I'm quite often confused by those who consider themselves big supporters of pure free market capitalism, but who also are adamant believers in the importance of intellectual property. Perhaps the largest group of such folks are the so-called "Objectivist" followers of Ayn Rand. Capitalist Magazine is running an Objectivist defense of the recent ProIP law
that was recently signed into law
despite basically being a government handout to the entertainment industry. Stephen Kinsella has responded to many of the points made in the original article
, and picks up on a key point that many defenders of intellectual property always pull out in their defense:
The creator of content owns the content because he created it through his own labor, and you should always own the fruits of your own labor.
The problem is this just isn't true and never has been. Simply providing the labor does not equal ownership. As Kinsella notes in his response:
His argument? "If a baker bakes a loaf of bread, he therefore owns it." And likewise, for "music, movies, software." But note the mistake here Johson makes: "If a baker bakes a loaf of bread, he therefore owns it." The "therefore" is the giveaway: he says this because he thinks of the creation of the loaf as the act that gives rise to ownership. Then this leads to the analogy with other created things, like music. But creation of the loaf is not the reason why the baker owns it. He owns the loaf because he owned the dough that he baked. He already owned the dough, before any act of "creation"--before he transformed it with his labor. If he owned the dough, then he owns whatever he transforms his property into; the act of creation is an act of transformation that does not generate any new property rights. So creation is not necessary for him to own the resulting baked bread. Likewise, if he used someone else's dough--say, his employer's--then he does not own the loaf, but the owner of the dough does. So creation is not sufficient for ownership.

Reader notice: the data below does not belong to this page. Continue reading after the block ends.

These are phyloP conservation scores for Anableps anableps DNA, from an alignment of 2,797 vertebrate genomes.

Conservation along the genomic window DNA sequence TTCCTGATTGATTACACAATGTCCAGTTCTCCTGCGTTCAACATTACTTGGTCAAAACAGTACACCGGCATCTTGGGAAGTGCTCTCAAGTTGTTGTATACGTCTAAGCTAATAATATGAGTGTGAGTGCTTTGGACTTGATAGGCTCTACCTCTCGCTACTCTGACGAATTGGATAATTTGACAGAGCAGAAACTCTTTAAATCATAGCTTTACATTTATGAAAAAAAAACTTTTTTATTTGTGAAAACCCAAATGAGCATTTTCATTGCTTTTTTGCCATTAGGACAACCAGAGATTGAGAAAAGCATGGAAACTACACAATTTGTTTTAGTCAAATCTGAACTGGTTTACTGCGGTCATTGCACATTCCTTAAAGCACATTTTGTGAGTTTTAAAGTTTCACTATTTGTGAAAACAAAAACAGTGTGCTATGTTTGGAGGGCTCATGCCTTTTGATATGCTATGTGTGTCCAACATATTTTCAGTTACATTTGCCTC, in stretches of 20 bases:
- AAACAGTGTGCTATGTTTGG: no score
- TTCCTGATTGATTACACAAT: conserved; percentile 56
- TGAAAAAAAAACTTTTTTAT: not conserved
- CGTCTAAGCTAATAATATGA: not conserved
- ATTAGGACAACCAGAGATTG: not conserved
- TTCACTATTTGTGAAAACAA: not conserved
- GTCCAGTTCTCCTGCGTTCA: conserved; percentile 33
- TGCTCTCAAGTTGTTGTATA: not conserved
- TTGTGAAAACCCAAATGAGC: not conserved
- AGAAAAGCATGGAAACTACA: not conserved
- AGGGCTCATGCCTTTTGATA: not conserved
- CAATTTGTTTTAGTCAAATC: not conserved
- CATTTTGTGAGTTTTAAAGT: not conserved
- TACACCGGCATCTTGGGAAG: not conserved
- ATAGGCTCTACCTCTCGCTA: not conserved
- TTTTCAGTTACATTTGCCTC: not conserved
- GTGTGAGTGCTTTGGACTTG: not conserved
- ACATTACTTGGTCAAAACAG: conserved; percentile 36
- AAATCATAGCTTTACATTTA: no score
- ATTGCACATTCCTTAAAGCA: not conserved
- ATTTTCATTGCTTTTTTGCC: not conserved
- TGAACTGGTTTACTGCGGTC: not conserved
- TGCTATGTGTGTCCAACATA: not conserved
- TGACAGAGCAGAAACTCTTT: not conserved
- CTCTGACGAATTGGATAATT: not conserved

Exactly. Creation alone does not grant property rights if none existed prior to that transformation. I would even take the argument a step further. Even if you own something due to the fact that you created it, once you have given away
that product, you no longer have ownership of it -- and claiming you do actually removes property rights
from the lawful owner.
That is, if I make a loaf of bread, and then sell it to someone, I no longer have control over that loaf of bread. I cannot tell the new owner that he can only make French toast with it and cannot feed the bread to the pigeons. That's for the new owner to determine. I certainly cannot tell him that he cannot take the bread and try to resell it or even give it away to others. That's part of the free market. Yet, intellectual property enthusiasts do
want to remove these property rights from the recipients of copies
of the original good. Despite their claims of being property rights supporters, they are actually the opposite. They are trying to deny property rights to any recipient.